RR 437: Deploying Rails onto Kubernetes with Khash Sajadi

00:00 55:41
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Khash and Kasia work for Cloud 66, a company started in 2012 with a goal to make Rails deployment simple and infrastructure easy to understand for application developers. As the company has moved towards containerization, they have integrated with Kubernetes. Khash talks about what distinguishes Cloud 66 from other platform as a service companies and why the company was started. He begins by talking about the structure of Heroku, how they own the entire stack down to the server, and how they are bound to a data center. Cloud 66 differs because they decided to break that unit economy from a data center to a server, so they don’t own the entire stack. Instead, they deploy what looks like an experience from Heroku onto your own server so you can go anywhere you want to go. They talk to the public API of those cloud providers within the data center that you choose that your account is in, and then provision, deploy, and maintain your application the way that you used to with Heroku, on that data center.

Khash talks about how Kubernetes fits into the Cloud 66 model. Cloud 66 was started with Rails, but they wanted to make it generic and available on any framework, and decided this was best accomplished through containerization. They originally had their own containerization service, but then moved over to Kubernetes. Their Kubernetes for Rails product makes deployment of a Rails application onto Kubernetes extremely simple. The panel discusses the different ways that people get to containerization, and situations where containerization is not the correct solution. They also discuss situations where a containerization service like Kubernetes is useful.  Containerization can help a lot with distinguishing and establishing boundaries within a team. Kubernetes can help create uniform servers because you can tell it what you want and it will help you get there, including notifying you when things don’t align. Kubernetes is also excellent at dealing with microservices, if you have a need for a repeatable environment, and provisioning the infrastructure for commits. Khash notes that since moving to a unified infrastructure powered by Kubernetes, upgrades in Cloud 66 take significantly less time and talks about how things have been streamlined.

In the past, David has seen some issues with autoscaling in Kubernetes clusters, and Khash talks about how those things have been addressed and how to approach scaling in general. The first two things you need to define with scaling problems is how much is needed and what is ‘normal’ for your product. It is also important to consider if you need to scale up or scale down, as sometimes scaling down can hold more benefits. Khash has noticed that one thing that’s missing in the market is that as Rails developers they’re all about finding the best tools and getting the job done, while this approach is lacking in Kubernetes. He closes the show by talking about how Cloud 66 is trying to address what a Kubernetes deployment means for a Rails stack.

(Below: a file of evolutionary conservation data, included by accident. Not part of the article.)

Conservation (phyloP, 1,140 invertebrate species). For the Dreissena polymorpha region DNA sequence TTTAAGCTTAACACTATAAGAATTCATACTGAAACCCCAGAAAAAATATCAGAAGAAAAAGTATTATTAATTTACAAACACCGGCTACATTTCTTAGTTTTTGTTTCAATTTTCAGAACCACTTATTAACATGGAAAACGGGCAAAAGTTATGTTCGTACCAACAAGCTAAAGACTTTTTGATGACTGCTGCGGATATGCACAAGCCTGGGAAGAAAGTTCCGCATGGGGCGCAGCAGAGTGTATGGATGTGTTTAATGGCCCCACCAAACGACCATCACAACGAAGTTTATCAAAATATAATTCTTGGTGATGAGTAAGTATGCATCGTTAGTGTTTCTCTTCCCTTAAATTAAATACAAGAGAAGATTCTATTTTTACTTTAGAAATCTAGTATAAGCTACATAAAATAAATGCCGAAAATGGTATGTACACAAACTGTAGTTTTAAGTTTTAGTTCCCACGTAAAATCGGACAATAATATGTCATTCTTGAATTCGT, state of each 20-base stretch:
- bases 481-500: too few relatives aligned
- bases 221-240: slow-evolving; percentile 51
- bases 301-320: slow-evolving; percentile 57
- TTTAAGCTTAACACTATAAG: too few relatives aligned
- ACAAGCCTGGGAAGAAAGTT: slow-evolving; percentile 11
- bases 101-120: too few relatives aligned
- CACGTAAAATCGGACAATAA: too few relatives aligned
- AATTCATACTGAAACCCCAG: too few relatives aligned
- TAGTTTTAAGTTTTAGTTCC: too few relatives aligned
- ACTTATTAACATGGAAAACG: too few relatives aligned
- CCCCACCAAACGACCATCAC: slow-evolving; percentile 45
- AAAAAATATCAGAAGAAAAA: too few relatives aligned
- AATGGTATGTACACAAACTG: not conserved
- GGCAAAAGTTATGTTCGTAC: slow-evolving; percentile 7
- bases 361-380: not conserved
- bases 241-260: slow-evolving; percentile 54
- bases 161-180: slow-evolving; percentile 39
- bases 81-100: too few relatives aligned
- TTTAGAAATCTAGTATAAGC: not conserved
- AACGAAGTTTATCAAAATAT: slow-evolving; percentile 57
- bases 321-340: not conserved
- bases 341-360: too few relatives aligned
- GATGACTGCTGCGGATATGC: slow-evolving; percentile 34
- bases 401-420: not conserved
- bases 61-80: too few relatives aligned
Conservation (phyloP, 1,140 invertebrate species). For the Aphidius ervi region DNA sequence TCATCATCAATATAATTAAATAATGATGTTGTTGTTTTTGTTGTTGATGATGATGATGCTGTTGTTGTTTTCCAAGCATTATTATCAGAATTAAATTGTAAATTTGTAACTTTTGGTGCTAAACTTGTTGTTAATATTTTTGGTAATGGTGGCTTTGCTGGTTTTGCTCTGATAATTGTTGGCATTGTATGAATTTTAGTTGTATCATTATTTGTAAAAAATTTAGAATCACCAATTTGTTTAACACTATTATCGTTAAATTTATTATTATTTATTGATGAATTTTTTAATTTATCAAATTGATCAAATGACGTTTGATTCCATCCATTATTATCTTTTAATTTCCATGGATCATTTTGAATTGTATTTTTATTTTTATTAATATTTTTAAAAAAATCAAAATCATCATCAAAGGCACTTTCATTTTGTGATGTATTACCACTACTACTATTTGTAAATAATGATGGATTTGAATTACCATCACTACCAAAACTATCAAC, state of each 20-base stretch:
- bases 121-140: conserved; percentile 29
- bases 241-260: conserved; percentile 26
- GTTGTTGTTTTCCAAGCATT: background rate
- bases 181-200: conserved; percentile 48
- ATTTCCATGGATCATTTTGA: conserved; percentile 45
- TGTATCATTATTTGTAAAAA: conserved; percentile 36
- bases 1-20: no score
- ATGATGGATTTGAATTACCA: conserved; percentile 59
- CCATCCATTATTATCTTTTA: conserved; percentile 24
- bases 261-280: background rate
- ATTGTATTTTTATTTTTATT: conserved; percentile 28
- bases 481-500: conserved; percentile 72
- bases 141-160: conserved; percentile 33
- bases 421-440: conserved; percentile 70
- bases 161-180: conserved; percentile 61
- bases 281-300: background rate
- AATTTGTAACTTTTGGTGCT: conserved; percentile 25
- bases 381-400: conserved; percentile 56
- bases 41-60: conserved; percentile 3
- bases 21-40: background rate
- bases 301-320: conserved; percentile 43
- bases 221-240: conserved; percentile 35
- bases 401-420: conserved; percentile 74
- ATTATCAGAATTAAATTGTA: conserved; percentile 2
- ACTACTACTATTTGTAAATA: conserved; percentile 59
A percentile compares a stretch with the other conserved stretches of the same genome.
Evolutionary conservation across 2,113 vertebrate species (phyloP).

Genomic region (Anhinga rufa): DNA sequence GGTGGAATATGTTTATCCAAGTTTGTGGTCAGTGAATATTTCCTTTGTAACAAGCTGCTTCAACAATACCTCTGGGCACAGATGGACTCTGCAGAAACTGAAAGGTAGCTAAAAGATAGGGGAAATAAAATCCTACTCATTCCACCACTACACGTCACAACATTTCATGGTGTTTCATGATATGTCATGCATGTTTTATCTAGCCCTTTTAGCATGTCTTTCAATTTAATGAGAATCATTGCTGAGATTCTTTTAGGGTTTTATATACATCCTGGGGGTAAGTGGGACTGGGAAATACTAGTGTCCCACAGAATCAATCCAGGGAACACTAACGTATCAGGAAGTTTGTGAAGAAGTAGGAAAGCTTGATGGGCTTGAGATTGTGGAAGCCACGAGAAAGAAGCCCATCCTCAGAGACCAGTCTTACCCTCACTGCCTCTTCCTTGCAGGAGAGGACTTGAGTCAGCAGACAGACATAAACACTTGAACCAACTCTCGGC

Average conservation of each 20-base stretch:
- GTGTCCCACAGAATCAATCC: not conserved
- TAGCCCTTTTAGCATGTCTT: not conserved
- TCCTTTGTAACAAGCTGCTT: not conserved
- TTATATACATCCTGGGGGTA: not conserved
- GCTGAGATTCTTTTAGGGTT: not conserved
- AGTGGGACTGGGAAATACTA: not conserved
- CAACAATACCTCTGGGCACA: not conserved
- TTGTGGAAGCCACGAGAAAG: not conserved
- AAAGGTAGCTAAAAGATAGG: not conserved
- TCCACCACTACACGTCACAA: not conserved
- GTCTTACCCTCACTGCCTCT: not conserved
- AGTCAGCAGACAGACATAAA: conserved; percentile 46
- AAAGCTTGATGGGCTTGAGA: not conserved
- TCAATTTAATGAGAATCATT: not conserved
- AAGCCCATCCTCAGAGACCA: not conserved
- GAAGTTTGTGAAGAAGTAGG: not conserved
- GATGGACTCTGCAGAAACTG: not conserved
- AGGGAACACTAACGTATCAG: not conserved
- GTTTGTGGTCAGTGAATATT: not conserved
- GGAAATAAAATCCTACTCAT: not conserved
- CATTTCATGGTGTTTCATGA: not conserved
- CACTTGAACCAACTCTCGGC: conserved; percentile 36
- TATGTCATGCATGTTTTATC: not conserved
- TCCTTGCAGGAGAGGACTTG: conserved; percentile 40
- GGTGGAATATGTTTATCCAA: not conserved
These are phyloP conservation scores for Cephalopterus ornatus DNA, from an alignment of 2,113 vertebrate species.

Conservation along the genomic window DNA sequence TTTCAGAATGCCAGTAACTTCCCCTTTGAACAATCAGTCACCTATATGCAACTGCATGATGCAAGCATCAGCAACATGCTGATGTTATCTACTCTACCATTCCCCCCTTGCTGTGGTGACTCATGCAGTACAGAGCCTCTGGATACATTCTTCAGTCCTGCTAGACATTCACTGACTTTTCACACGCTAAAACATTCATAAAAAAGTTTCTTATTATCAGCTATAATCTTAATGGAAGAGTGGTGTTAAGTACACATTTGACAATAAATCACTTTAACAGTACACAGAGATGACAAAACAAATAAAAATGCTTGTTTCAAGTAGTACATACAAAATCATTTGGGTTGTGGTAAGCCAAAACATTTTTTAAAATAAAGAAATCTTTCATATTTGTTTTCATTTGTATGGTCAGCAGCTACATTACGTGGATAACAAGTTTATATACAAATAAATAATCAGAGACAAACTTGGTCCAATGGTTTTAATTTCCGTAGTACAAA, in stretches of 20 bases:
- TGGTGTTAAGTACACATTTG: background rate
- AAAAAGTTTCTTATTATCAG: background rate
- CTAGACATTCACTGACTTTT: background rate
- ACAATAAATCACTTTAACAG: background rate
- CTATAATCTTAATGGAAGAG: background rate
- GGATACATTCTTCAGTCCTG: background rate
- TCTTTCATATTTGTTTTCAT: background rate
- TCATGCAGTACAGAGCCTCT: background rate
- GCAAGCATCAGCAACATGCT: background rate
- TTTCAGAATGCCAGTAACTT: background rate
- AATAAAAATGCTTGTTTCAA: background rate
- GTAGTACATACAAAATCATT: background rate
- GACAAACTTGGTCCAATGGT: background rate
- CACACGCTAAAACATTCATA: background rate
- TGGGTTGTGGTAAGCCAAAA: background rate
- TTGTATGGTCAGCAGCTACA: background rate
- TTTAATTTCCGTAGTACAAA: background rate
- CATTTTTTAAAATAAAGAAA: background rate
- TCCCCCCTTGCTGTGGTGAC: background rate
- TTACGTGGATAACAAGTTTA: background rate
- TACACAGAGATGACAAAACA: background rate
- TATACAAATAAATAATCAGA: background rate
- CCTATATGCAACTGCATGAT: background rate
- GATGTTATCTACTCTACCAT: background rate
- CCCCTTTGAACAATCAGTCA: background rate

Panelists

  • Andrew Mason
  • David Kimura

With special guests: Khash Sajadi and Kasia Hoffman

Sponsors

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Picks

Andrew Mason:

David Kimura:

Khash Sajadi:

  • Follow Khash on Twitter @khash

Kasia Hoffman:

FAQ

What sets Cloud 66 apart from other platform-as-a-service companies?

Cloud 66 differs because they decided to break that unit economy from a data center to a server, so they don’t own the entire stack. Instead, they deploy what looks like an experience from Heroku onto your own server so you can go anywhere you want to go. They talk to the public API of those cloud providers within the data center that you choose that your account is in, and then provision, deploy, and maintain your application the way that you used to with Heroku, on that data center.


How does Kubernetes fit into the Cloud 66 model?

Cloud 66 was started with Rails, but they wanted to make it generic and available on any framework, and decided this was best accomplished through containerization. They originally had their own containerization service, but then moved over to Kubernetes. Their Kubernetes for Rails product makes deployment of a Rails application onto Kubernetes extremely simple.


What are some situations where Kubernetes is useful?

Containerization can help a lot with distinguishing and establishing boundaries within a team. Kubernetes can help create uniform servers because you can tell it what you want and it will help you get there, including notifying you when things don’t align. Kubernetes is also excellent at dealing with microservices, if you have a need for a repeatable environment, and provisioning the infrastructure for commits.


What was the original goal of Cloud 66?

Cloud 66 started in 2012 with the goal of making Rails deployment simple and infrastructure easy to understand for application developers.


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